I knew from the monument there'd be no chance I'd get passed by anyone on the last mile ish of descent into the finish and cruised on down only stopping for a road crossing and when I dropped my water bottle before jogging it across the field into the hall.

The helper outers at the end were fantastic! A constant supply of tea and soup as finishers started to drift in. Fantastic to share the day with so many people. Great organisation and a fantastic friendly event. I'd anticipated finishing in 4.30 so rolling in at 4 hours 33 mins I wasn't far off! I was really happy to get a good long run in to test the legs out.

A few trail marathons and steady training runs over the coming month before Dragons Back. Looking to cause some damage to my CR at the Bolton Hilly marathon something in the high 2.50's should go if conditions are ok! 

Look out for this one next year, Helsby Running Club organise it,
Race Directors Report here

Tuesday 5 May 2015

100 Miles of Istria, Croatia 2015

100 miles of Istria, Croatia. Actually a sneaky 172km so a few bonus miles in there. With 7000m of ascent and a linear route (a to b rather than a loop) I'd never been to Croatia so thought I'd get an entry in! I found all the organisation was fantastic, all the pre race communications were really simple and it made the whole thing easy to organise. There are a couple of shorter distance options too, we in the 100 mile were first to start on the Friday evening in a town called Labin. The finish is in Umag along with the registration and busses are put on to get runners to the relevant start. So after an hour or so on the bus we arrived in the town square where there was a few undercover areas and a snack buffet to get us going, was nice to get a bit of pizza and churros with my 9bars! 

After a short wait we were grouped together in front of the start arch way for a photo, it was cool and the forecast was for cloud and some rain through the night and into Saturday. I was right up to the front of the photo then the count down begun... everyone proceeded to turn around and start the other way! Ahh... I crossed the line in something like 296th position oops... the first km or two is downhill on a single track which had the odd rock and was a bit wet but basically had to walk down here until the path opened out along the sea for a few quicker kms. The first proper checkpoint is about 17km and I'd made it to the top 10 or there abouts. I can't remember if it had just about gone dark then or was just about to, this photo is just before dark as we ascended into the hills the cloud thickened.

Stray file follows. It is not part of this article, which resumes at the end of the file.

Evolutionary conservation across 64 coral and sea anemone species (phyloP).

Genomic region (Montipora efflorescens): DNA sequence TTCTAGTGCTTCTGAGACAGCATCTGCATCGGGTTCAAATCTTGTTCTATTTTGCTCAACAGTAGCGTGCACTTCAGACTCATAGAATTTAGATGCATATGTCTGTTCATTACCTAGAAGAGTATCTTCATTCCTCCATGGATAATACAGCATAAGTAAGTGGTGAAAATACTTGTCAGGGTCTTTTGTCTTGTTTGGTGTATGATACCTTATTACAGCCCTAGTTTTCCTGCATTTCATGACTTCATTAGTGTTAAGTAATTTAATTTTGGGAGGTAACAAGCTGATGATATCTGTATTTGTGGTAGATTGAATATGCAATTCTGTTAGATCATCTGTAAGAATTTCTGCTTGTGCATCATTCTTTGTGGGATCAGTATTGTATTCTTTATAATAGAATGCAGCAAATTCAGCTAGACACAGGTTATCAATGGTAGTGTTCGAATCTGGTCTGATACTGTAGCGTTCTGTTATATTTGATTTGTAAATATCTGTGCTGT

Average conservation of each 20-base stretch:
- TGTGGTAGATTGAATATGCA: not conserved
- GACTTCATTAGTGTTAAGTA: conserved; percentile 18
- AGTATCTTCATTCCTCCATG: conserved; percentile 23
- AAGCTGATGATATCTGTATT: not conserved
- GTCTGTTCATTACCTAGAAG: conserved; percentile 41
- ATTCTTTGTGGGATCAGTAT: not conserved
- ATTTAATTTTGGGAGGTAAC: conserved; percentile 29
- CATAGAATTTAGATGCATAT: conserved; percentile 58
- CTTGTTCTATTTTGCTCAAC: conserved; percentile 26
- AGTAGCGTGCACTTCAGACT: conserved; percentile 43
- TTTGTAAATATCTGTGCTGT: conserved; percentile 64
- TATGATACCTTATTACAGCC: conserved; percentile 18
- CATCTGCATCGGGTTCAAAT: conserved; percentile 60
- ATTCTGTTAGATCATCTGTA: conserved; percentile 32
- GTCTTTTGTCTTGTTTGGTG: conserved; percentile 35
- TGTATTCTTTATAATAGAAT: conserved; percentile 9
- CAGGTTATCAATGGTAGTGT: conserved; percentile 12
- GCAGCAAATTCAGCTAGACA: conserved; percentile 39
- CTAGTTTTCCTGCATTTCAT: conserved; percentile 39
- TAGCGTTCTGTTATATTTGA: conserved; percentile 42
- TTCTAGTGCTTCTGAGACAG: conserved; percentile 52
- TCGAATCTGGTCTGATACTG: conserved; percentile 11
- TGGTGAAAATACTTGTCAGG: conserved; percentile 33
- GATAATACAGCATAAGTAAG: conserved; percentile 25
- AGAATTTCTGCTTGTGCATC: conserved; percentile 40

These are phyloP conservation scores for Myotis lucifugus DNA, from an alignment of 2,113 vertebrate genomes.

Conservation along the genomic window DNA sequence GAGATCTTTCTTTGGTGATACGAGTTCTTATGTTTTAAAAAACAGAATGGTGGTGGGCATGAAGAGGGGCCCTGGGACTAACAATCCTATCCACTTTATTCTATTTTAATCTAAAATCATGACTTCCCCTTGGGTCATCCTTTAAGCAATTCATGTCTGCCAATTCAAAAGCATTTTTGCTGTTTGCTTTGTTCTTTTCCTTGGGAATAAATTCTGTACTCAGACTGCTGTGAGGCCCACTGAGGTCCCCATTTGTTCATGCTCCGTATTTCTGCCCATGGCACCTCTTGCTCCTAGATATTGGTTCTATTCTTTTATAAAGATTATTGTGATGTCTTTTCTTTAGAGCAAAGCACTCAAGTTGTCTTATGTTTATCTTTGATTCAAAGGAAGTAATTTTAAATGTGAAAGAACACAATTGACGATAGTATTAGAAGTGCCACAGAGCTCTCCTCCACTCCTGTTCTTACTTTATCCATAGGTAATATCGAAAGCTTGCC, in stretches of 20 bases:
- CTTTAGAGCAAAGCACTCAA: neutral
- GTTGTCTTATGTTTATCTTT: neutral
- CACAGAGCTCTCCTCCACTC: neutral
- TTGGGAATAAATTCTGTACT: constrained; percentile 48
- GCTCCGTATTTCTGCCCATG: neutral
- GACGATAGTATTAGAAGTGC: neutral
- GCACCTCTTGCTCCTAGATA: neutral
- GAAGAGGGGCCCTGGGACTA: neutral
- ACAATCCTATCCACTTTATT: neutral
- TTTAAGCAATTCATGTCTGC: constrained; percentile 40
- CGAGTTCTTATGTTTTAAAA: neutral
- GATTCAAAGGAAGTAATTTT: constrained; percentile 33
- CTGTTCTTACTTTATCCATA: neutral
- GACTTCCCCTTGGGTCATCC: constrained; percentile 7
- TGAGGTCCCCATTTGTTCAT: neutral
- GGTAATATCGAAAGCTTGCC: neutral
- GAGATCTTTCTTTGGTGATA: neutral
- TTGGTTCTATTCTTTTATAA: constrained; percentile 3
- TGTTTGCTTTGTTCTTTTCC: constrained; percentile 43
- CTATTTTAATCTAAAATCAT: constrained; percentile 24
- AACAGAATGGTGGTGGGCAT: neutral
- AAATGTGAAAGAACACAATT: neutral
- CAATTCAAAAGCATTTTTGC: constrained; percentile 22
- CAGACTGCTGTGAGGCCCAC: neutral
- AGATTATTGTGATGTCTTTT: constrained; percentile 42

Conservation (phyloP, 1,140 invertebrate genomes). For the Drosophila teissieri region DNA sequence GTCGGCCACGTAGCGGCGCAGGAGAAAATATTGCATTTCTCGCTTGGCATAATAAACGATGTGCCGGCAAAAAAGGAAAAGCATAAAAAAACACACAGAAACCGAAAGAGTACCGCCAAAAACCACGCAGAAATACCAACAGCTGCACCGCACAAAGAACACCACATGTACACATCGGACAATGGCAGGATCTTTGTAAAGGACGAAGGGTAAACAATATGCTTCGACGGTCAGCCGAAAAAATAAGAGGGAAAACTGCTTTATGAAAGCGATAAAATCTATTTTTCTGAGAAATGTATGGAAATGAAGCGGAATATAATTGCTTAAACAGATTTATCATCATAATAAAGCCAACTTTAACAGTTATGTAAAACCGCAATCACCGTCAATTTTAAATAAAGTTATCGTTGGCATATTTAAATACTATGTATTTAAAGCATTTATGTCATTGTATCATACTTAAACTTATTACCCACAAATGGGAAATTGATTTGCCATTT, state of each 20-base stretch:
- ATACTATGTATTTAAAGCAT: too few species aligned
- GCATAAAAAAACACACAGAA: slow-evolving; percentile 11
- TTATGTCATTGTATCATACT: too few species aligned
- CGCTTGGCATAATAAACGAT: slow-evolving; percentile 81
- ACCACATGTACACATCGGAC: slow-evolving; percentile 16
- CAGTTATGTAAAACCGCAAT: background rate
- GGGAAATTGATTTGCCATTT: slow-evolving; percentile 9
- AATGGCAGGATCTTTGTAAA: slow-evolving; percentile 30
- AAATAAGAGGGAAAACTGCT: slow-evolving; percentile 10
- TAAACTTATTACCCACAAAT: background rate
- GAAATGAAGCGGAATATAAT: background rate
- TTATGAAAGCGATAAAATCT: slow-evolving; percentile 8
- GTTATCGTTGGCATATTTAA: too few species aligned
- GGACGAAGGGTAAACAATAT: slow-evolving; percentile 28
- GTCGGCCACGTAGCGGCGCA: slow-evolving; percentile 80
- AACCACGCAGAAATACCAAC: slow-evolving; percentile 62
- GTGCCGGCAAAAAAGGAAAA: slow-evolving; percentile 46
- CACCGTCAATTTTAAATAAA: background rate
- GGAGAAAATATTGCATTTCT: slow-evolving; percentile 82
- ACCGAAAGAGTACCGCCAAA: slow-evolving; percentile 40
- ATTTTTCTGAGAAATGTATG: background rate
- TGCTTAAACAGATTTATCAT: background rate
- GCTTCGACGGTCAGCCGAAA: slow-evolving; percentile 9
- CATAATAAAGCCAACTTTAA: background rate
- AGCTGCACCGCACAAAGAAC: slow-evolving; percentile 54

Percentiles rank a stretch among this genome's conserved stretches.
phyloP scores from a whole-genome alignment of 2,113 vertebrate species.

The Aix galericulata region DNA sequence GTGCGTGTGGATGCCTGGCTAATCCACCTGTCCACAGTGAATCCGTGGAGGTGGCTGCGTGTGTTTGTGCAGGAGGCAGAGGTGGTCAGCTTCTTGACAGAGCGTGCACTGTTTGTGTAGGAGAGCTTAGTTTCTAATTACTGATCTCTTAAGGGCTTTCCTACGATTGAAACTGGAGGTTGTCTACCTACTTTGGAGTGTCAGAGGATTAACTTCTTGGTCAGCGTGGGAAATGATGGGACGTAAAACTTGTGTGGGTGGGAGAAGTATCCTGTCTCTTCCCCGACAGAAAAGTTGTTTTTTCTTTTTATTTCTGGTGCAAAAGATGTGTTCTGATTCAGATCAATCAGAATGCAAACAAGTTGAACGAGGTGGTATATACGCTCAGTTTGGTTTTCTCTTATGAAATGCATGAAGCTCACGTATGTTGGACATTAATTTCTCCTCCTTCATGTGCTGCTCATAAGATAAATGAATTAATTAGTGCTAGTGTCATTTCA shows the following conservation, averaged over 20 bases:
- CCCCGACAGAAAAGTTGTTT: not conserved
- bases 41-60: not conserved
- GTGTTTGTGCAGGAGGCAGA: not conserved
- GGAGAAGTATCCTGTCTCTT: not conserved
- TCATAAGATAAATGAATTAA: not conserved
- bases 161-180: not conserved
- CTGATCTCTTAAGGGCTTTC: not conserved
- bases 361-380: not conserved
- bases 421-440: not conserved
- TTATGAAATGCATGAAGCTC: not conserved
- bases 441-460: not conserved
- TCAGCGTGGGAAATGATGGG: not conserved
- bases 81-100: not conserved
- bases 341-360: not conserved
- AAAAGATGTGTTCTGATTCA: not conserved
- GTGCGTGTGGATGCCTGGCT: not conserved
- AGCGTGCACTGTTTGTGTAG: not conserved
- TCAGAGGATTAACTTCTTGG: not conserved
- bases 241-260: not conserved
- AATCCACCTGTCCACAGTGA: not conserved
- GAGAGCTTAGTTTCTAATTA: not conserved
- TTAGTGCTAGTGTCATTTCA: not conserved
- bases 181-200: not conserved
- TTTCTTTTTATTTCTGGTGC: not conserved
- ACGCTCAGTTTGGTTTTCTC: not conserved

The legs had felt a bit stiff the day or two before the race but I put that just to the travel or maybe just because I'd cut the mileage quite a lot in the couple of weeks before hand? Any of the times I've had legs feeling stiff has been after weeks were I've run the least.... Anyway moving into the night I was feeling good and it felt warm on the whole aside from the last few minutes ascending up to the high point of the course at 1400m where there were some patches of snow to the side of the path. Vest and shorts weather! Progress through the night was good, although no rain as yet the ground was wet and rocks were very slippery in the wet grassy paths. There was plenty of skidding about and found myself running with 2 other guys on and off for a few hours. A few runners from the shorter distances had flew past during the night. I was coming up to the 83km CP which would be about halfway. A good long descent into the valley and I felt something in my quad, carried on running and a few steps later the same thing, I slowed thinking it might be a rogue cramp but could feel a dull ache still there. Nothing changed over the next few minutes and I stopped to do a few stretches whilst admiring the misty view of the valley in front.